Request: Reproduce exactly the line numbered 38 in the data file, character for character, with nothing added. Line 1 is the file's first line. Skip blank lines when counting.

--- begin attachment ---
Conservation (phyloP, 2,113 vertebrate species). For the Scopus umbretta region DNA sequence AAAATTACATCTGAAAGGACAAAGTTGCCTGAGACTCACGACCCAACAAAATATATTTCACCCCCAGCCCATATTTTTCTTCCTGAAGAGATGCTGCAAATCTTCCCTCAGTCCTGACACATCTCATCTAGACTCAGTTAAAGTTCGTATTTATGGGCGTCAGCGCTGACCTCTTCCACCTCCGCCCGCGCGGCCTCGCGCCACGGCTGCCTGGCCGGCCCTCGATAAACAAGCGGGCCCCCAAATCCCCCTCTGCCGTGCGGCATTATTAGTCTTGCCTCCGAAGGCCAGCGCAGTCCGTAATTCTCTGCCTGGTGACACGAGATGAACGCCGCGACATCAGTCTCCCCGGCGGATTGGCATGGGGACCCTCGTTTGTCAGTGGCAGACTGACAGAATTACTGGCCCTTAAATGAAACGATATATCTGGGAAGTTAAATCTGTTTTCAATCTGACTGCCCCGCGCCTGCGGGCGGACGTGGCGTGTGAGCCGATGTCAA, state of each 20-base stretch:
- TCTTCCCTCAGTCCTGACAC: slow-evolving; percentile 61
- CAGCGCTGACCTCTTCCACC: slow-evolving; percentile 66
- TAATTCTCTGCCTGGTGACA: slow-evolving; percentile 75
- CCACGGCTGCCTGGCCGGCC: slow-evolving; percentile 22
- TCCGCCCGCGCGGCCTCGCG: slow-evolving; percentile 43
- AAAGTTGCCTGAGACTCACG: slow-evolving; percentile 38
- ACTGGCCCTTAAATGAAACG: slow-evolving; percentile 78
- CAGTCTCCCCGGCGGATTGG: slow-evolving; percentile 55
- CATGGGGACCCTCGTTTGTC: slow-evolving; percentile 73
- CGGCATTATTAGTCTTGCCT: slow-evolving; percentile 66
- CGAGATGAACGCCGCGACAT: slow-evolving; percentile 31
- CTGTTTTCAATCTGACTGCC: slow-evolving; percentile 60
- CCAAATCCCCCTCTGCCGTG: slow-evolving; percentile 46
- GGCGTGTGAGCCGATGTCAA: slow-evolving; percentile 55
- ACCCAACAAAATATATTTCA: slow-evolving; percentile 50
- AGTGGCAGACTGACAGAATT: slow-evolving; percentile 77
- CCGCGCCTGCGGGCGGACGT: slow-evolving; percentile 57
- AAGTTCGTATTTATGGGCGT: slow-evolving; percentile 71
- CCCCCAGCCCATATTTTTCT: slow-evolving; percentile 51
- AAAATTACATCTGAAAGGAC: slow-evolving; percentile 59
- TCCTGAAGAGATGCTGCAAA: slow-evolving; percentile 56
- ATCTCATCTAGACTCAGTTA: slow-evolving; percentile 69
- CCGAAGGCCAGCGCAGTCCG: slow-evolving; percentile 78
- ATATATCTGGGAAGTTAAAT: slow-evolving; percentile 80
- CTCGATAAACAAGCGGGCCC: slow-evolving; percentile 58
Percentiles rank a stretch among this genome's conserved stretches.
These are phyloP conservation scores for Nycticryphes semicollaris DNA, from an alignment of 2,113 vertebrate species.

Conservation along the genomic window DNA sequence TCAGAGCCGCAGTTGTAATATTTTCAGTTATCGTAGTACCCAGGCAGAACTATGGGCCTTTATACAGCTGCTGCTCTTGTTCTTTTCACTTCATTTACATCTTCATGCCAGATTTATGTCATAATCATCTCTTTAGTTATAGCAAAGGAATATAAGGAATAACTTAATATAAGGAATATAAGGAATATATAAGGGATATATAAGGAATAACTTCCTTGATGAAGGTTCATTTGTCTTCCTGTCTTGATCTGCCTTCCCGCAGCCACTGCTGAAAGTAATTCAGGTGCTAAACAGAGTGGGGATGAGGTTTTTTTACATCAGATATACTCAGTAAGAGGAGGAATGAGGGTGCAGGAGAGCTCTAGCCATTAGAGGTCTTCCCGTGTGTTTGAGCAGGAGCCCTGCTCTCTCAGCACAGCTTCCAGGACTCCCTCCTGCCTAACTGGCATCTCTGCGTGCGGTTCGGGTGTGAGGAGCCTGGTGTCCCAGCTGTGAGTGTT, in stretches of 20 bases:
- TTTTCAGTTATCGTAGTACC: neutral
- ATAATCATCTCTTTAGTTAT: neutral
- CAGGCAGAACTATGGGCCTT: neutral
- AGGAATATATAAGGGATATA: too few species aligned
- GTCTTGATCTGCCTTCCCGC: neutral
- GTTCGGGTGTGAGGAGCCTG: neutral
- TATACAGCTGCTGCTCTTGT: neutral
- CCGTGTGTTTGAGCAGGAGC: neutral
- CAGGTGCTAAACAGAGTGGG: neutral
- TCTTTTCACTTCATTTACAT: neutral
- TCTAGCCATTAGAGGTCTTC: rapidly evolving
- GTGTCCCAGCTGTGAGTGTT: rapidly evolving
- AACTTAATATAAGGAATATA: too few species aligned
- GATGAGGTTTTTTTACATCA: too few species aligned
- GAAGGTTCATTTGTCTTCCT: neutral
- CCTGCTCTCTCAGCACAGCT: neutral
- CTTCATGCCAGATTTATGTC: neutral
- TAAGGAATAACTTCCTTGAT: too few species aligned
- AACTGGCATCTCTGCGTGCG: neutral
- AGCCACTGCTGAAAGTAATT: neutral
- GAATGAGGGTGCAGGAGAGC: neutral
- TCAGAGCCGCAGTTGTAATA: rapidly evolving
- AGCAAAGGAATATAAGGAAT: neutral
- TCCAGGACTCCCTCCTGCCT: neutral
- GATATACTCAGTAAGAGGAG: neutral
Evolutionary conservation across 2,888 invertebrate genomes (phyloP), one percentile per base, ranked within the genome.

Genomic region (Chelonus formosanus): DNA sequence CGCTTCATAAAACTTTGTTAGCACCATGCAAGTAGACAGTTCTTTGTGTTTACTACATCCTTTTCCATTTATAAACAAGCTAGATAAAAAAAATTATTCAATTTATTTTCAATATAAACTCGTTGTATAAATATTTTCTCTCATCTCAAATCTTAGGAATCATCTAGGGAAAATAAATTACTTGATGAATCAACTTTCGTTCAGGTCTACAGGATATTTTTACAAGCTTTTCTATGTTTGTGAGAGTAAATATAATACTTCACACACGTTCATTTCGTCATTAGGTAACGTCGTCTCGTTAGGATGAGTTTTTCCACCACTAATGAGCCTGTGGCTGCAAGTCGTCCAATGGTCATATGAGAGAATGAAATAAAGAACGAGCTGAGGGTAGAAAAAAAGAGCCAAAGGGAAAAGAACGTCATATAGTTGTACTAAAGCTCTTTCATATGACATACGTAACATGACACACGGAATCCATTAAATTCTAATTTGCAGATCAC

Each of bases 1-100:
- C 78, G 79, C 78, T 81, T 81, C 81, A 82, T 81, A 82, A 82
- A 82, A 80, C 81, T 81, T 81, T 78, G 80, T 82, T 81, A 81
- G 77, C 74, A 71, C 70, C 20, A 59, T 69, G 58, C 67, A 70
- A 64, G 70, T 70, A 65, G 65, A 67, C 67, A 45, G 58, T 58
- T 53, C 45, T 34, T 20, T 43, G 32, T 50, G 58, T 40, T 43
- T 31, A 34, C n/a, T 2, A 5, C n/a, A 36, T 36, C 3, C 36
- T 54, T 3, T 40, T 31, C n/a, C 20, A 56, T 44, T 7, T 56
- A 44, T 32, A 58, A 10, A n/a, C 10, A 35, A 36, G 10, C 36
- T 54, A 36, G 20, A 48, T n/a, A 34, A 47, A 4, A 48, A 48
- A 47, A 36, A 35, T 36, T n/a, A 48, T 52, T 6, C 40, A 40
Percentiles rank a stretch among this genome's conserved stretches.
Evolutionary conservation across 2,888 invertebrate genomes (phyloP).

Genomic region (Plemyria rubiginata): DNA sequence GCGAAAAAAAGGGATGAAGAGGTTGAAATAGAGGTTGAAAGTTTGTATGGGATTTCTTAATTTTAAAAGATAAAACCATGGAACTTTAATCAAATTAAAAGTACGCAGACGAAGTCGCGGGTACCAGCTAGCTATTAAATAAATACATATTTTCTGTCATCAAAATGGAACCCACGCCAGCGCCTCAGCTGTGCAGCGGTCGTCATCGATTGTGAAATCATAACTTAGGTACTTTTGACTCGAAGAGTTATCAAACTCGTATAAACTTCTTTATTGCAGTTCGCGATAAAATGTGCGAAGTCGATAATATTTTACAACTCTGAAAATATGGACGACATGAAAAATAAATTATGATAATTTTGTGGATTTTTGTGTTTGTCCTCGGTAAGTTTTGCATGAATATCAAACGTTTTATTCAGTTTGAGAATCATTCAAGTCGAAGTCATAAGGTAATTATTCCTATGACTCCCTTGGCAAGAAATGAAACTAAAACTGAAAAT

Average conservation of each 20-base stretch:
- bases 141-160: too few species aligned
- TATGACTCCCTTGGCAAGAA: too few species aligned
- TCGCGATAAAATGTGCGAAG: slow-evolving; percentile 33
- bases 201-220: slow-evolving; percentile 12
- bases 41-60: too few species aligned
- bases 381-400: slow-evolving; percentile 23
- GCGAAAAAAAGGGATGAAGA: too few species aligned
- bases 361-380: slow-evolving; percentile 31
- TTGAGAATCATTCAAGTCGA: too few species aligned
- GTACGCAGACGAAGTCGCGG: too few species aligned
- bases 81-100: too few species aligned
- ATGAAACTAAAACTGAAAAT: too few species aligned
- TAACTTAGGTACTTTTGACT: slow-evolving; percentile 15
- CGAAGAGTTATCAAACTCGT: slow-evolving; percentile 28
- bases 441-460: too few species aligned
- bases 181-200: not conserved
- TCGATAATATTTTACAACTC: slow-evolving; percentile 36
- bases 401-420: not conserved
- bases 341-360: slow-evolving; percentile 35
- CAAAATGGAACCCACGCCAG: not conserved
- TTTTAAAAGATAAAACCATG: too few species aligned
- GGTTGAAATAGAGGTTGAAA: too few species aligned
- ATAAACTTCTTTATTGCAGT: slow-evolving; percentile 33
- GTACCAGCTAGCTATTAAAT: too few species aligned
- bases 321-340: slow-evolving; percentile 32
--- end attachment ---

- CAGGTGCTAAACAGAGTGGG: neutral